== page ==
The legendary Cicely Tyson has passed away. She leaves behind a prolific award-winning career in film, TV, and the stage. She was a trailblazer who opened the door for other black actresses that followed. Moreover, she used her work to show how multidimensional black women are and their deserving of respect. I’ll remember her most for the dignity and poise she possessed. Like a regal queen. She always seemed sure of herself and what she wanted from the world. Recently, Miss Tyson completed her memoir, Just As I Am. I’m looking forward to reading it and learning more about this incredible woman.
Director Joel Schumacher passed away yesterday at the age of 80 after a battle with cancer. He started out as a costume designer (The Last of Sheila) in the 70s before transitioning to screenwriting (Sparkle, The Wiz). In 1981, he made his directorial debut with the comedy The Incredible Shrinking Woman. Looking at his IMBD page, you can see how eclectic his directing career was. There were big blockbusters (BatmanForever), dramas adapted from books (A Time to Kill, The Client), thrillers (Flatliners), and even a musical (The Phantom of the Opera). He didn’t allow himself to be pigeonholed as one type of director, but instead made the movies he enjoyed.
I’ll remember Schumacher best for The Lost Boys. It’s one that I have to stop and watch whenever I come across it on TV, which is often. He was able to put together the perfect mix of horror and comedy. It’s a very fun film.
I’m looking forward to re-watching my favorites from Schumacher and discovering his other films that I haven’t gotten around to seeing.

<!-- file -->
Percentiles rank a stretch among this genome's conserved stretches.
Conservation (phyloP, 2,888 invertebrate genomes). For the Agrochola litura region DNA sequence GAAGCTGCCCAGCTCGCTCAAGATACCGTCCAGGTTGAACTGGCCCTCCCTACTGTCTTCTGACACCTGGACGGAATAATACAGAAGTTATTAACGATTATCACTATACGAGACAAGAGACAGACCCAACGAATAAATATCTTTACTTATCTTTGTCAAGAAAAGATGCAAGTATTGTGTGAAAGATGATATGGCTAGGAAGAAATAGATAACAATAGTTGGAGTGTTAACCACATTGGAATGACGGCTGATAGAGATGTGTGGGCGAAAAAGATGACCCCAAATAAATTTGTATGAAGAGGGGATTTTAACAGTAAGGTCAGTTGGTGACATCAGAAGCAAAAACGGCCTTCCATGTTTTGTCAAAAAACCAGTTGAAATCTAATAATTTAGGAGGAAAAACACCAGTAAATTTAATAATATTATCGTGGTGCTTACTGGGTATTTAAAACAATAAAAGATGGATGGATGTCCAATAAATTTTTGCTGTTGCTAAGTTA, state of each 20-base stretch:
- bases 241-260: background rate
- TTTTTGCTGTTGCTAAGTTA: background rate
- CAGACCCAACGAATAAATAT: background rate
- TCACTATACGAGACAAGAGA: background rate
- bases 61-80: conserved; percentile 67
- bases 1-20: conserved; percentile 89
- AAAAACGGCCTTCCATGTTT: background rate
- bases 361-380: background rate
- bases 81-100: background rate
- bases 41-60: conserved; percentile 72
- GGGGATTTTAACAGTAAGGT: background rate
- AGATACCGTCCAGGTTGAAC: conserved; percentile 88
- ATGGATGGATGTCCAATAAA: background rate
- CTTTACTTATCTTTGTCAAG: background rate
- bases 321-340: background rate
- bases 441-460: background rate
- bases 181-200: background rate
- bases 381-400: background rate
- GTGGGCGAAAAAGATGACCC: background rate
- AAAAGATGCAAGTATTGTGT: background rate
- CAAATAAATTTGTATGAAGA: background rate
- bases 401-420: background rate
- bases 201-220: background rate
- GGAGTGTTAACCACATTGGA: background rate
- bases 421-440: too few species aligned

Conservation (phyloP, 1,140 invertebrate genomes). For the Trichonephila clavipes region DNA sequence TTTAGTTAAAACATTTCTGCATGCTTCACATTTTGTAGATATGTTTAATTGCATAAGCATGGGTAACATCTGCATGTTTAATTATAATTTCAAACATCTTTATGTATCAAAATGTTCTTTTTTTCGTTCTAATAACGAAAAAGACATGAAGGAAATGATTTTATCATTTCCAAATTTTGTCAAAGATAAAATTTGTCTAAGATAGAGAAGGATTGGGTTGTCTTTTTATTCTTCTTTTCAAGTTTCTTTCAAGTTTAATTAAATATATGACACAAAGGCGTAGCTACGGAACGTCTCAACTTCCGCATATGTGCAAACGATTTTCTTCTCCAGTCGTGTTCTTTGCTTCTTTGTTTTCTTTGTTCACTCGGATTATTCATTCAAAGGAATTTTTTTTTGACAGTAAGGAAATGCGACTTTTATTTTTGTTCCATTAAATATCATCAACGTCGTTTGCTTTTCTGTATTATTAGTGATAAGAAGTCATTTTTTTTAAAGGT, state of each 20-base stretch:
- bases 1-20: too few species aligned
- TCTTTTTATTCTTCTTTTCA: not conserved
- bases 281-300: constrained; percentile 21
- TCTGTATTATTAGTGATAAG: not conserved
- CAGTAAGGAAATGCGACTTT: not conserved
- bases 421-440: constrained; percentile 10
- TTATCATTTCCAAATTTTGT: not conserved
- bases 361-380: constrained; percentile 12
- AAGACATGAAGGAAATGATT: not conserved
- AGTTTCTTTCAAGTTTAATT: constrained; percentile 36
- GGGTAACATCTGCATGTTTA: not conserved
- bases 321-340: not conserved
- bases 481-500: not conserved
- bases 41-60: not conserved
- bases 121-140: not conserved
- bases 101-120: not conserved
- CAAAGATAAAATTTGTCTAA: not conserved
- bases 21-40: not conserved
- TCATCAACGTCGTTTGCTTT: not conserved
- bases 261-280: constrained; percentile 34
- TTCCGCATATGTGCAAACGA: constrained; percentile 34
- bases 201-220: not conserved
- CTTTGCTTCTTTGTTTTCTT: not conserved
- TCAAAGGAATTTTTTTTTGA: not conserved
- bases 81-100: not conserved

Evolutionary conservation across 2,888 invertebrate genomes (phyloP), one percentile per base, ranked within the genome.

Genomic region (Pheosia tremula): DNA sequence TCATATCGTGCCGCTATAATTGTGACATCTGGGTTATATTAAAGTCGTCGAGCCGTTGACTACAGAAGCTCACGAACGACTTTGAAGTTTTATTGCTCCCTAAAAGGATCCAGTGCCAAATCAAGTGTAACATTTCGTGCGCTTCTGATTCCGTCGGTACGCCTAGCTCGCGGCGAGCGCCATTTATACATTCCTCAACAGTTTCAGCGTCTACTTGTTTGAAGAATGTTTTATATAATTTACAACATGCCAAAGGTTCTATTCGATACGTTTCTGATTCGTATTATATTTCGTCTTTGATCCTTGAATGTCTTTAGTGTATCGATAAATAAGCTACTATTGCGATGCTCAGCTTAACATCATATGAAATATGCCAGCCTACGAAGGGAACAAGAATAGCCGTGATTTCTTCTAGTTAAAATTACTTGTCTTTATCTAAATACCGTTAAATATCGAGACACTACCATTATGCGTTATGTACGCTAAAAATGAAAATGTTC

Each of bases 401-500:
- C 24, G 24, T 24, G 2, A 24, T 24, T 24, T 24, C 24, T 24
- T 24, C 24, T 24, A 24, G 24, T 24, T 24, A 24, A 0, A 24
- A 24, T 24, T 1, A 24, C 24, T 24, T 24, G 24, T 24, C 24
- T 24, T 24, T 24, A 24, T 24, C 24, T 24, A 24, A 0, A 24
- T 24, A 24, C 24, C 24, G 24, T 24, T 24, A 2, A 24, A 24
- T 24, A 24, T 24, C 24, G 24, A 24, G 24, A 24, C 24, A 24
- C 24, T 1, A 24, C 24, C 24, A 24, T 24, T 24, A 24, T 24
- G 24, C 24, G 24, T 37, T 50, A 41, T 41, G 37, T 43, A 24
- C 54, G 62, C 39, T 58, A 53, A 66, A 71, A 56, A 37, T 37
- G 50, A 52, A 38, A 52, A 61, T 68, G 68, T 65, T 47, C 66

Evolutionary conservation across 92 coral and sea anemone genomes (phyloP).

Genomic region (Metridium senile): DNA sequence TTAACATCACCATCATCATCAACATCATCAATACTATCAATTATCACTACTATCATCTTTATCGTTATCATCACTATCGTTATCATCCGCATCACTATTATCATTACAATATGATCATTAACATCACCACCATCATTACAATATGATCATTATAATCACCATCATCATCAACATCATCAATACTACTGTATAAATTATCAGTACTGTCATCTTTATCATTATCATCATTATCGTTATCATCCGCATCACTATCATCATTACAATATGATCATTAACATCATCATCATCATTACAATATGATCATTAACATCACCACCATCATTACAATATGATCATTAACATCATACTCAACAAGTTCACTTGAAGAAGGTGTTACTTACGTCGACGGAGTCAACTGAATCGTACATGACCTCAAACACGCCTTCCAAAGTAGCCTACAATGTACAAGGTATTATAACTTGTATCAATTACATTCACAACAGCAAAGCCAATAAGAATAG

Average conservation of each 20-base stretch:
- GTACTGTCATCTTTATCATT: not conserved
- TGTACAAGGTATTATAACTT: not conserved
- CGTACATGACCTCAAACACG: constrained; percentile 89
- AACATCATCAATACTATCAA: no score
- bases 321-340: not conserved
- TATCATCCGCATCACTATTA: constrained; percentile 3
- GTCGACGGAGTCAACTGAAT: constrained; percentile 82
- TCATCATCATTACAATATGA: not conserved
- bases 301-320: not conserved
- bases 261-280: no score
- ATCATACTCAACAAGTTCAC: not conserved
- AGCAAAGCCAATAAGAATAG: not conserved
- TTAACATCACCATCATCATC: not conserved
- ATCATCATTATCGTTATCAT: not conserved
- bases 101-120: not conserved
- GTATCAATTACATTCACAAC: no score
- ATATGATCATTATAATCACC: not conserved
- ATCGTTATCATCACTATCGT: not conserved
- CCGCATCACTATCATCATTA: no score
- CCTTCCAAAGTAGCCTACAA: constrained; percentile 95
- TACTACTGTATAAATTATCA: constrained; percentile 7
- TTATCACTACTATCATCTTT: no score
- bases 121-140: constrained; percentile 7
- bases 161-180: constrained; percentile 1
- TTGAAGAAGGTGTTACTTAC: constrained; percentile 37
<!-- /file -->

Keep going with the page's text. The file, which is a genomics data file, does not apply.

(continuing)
Activist and writer Larry Kramer passed away yesterday at 84. Over the years, his writing was critically acclaimed and won many awards. But he’ll be remembered most for his unbridled activism. Kramer was on the frontlines when the AIDS epidemic began in the 1980s. He helped to form the Gay Men’s Health Crisis and later the more militant ACT UP. His approach was usually abrasive and confrontational. However, that anger was necessary in order to get people in power to implement changes. I enjoyed Kramer’s book Faggots and was moved by his play TheNormalHeart. I’m also very thankful for the battle he fought and the lives that it saved.
Yesterday it was announced that actor Roscoe Born had passed away. He was known for his roles on soap operas like One Life to Live, Ryan’s Hope, Days of Our Lives, and The Young and the Restless. Being an OLTL fan, I remember him as the villainous Mitch Laurence. I missed his first run in the 80s, but caught him when Mitch returned from the dead (wouldn’t be the last time) in 2002. Mitch lied, cheated, blackmailed, kidnapped, assaulted, and murdered his way through Llanview. At one point he started a cult and called himself The Messenger, seducing followers into doing his bidding. He really was a son of a bitch. Yet, he was very entertaining. The success of the character was because of Born. He was an incredible actor that made you love to hate Mitch as opposed to plain despising the guy. Of course, you wanted the heroes to win, but you enjoyed seeing Mitch torture them a bit. It takes a smart charismatic actor to pull that off. It helped that he was quite handsome and had a delicious voice. I’m glad I got to see Born in one of his defining roles. He’ll be missed.